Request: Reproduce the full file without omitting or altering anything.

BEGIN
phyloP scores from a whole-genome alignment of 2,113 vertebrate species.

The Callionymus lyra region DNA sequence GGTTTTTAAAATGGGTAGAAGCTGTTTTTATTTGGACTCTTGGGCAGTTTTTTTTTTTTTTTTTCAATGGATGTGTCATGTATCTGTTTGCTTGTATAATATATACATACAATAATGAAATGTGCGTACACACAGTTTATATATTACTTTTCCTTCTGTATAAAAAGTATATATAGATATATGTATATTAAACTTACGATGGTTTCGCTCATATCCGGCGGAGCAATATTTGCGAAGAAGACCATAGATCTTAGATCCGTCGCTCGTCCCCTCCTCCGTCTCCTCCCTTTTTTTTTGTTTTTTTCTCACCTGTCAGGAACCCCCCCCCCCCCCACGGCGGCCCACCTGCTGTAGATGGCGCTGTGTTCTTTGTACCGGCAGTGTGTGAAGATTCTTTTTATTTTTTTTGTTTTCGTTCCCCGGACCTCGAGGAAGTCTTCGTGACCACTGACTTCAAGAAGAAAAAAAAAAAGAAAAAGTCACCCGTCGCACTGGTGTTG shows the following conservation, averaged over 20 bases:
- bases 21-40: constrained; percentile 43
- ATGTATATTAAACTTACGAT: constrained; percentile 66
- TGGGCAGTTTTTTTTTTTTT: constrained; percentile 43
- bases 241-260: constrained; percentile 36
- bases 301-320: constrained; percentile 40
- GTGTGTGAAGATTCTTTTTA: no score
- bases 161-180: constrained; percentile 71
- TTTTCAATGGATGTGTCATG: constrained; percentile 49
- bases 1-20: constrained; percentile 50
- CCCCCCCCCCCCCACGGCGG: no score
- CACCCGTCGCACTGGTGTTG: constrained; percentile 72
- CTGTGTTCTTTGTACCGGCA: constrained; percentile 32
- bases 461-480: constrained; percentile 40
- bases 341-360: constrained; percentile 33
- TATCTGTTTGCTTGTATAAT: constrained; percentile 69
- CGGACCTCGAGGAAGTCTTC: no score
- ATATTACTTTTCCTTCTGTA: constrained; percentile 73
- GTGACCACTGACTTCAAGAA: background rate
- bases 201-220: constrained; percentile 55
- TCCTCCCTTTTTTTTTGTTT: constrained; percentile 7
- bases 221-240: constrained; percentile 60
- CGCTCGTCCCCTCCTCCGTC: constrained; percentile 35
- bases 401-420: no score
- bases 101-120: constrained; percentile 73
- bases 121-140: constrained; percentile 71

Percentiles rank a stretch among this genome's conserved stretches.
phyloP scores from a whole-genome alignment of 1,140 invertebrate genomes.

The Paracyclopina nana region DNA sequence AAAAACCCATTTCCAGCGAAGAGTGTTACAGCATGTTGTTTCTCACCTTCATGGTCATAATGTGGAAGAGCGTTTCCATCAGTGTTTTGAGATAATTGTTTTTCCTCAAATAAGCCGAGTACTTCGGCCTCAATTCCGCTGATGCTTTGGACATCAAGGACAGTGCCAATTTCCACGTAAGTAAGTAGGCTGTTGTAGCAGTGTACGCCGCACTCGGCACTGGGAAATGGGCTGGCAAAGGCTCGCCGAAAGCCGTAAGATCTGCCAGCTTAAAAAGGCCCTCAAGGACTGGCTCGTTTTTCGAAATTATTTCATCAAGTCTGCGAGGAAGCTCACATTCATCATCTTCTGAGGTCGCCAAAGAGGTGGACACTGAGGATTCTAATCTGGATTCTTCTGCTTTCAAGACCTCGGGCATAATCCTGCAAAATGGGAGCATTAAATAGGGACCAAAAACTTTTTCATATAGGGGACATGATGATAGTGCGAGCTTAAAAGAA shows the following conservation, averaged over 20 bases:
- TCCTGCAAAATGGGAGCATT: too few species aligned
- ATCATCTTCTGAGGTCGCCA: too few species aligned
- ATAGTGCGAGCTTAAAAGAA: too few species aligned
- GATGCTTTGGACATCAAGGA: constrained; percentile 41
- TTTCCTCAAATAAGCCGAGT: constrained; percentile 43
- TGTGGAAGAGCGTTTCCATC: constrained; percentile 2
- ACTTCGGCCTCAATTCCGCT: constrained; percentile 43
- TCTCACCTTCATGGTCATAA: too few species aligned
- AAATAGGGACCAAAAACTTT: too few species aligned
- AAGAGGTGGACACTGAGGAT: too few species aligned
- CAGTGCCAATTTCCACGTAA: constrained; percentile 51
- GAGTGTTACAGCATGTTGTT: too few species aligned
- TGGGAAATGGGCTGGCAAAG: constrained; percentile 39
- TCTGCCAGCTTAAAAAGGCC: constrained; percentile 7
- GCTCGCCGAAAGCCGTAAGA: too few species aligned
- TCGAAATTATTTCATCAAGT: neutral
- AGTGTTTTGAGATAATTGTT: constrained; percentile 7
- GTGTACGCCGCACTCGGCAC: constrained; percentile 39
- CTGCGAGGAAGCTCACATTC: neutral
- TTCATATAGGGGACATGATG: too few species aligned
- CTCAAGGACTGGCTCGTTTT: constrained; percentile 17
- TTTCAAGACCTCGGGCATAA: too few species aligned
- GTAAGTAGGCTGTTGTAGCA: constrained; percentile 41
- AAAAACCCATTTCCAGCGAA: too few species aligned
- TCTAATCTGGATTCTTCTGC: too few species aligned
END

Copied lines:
phyloP scores from a whole-genome alignment of 2,113 vertebrate species.

The Callionymus lyra region DNA sequence GGTTTTTAAAATGGGTAGAAGCTGTTTTTATTTGGACTCTTGGGCAGTTTTTTTTTTTTTTTTTCAATGGATGTGTCATGTATCTGTTTGCTTGTATAATATATACATACAATAATGAAATGTGCGTACACACAGTTTATATATTACTTTTCCTTCTGTATAAAAAGTATATATAGATATATGTATATTAAACTTACGATGGTTTCGCTCATATCCGGCGGAGCAATATTTGCGAAGAAGACCATAGATCTTAGATCCGTCGCTCGTCCCCTCCTCCGTCTCCTCCCTTTTTTTTTGTTTTTTTCTCACCTGTCAGGAACCCCCCCCCCCCCCACGGCGGCCCACCTGCTGTAGATGGCGCTGTGTTCTTTGTACCGGCAGTGTGTGAAGATTCTTTTTATTTTTTTTGTTTTCGTTCCCCGGACCTCGAGGAAGTCTTCGTGACCACTGACTTCAAGAAGAAAAAAAAAAAGAAAAAGTCACCCGTCGCACTGGTGTTG shows the following conservation, averaged over 20 bases:
- bases 21-40: constrained; percentile 43
- ATGTATATTAAACTTACGAT: constrained; percentile 66
- TGGGCAGTTTTTTTTTTTTT: constrained; percentile 43
- bases 241-260: constrained; percentile 36
- bases 301-320: constrained; percentile 40
- GTGTGTGAAGATTCTTTTTA: no score
- bases 161-180: constrained; percentile 71
- TTTTCAATGGATGTGTCATG: constrained; percentile 49
- bases 1-20: constrained; percentile 50
- CCCCCCCCCCCCCACGGCGG: no score
- CACCCGTCGCACTGGTGTTG: constrained; percentile 72
- CTGTGTTCTTTGTACCGGCA: constrained; percentile 32
- bases 461-480: constrained; percentile 40
- bases 341-360: constrained; percentile 33
- TATCTGTTTGCTTGTATAAT: constrained; percentile 69
- CGGACCTCGAGGAAGTCTTC: no score
- ATATTACTTTTCCTTCTGTA: constrained; percentile 73
- GTGACCACTGACTTCAAGAA: background rate
- bases 201-220: constrained; percentile 55
- TCCTCCCTTTTTTTTTGTTT: constrained; percentile 7
- bases 221-240: constrained; percentile 60
- CGCTCGTCCCCTCCTCCGTC: constrained; percentile 35
- bases 401-420: no score
- bases 101-120: constrained; percentile 73
- bases 121-140: constrained; percentile 71

Percentiles rank a stretch among this genome's conserved stretches.
phyloP scores from a whole-genome alignment of 1,140 invertebrate genomes.

The Paracyclopina nana region DNA sequence AAAAACCCATTTCCAGCGAAGAGTGTTACAGCATGTTGTTTCTCACCTTCATGGTCATAATGTGGAAGAGCGTTTCCATCAGTGTTTTGAGATAATTGTTTTTCCTCAAATAAGCCGAGTACTTCGGCCTCAATTCCGCTGATGCTTTGGACATCAAGGACAGTGCCAATTTCCACGTAAGTAAGTAGGCTGTTGTAGCAGTGTACGCCGCACTCGGCACTGGGAAATGGGCTGGCAAAGGCTCGCCGAAAGCCGTAAGATCTGCCAGCTTAAAAAGGCCCTCAAGGACTGGCTCGTTTTTCGAAATTATTTCATCAAGTCTGCGAGGAAGCTCACATTCATCATCTTCTGAGGTCGCCAAAGAGGTGGACACTGAGGATTCTAATCTGGATTCTTCTGCTTTCAAGACCTCGGGCATAATCCTGCAAAATGGGAGCATTAAATAGGGACCAAAAACTTTTTCATATAGGGGACATGATGATAGTGCGAGCTTAAAAGAA shows the following conservation, averaged over 20 bases:
- TCCTGCAAAATGGGAGCATT: too few species aligned
- ATCATCTTCTGAGGTCGCCA: too few species aligned
- ATAGTGCGAGCTTAAAAGAA: too few species aligned
- GATGCTTTGGACATCAAGGA: constrained; percentile 41
- TTTCCTCAAATAAGCCGAGT: constrained; percentile 43
- TGTGGAAGAGCGTTTCCATC: constrained; percentile 2
- ACTTCGGCCTCAATTCCGCT: constrained; percentile 43
- TCTCACCTTCATGGTCATAA: too few species aligned
- AAATAGGGACCAAAAACTTT: too few species aligned
- AAGAGGTGGACACTGAGGAT: too few species aligned
- CAGTGCCAATTTCCACGTAA: constrained; percentile 51
- GAGTGTTACAGCATGTTGTT: too few species aligned
- TGGGAAATGGGCTGGCAAAG: constrained; percentile 39
- TCTGCCAGCTTAAAAAGGCC: constrained; percentile 7
- GCTCGCCGAAAGCCGTAAGA: too few species aligned
- TCGAAATTATTTCATCAAGT: neutral
- AGTGTTTTGAGATAATTGTT: constrained; percentile 7
- GTGTACGCCGCACTCGGCAC: constrained; percentile 39
- CTGCGAGGAAGCTCACATTC: neutral
- TTCATATAGGGGACATGATG: too few species aligned
- CTCAAGGACTGGCTCGTTTT: constrained; percentile 17
- TTTCAAGACCTCGGGCATAA: too few species aligned
- GTAAGTAGGCTGTTGTAGCA: constrained; percentile 41
- AAAAACCCATTTCCAGCGAA: too few species aligned
- TCTAATCTGGATTCTTCTGC: too few species aligned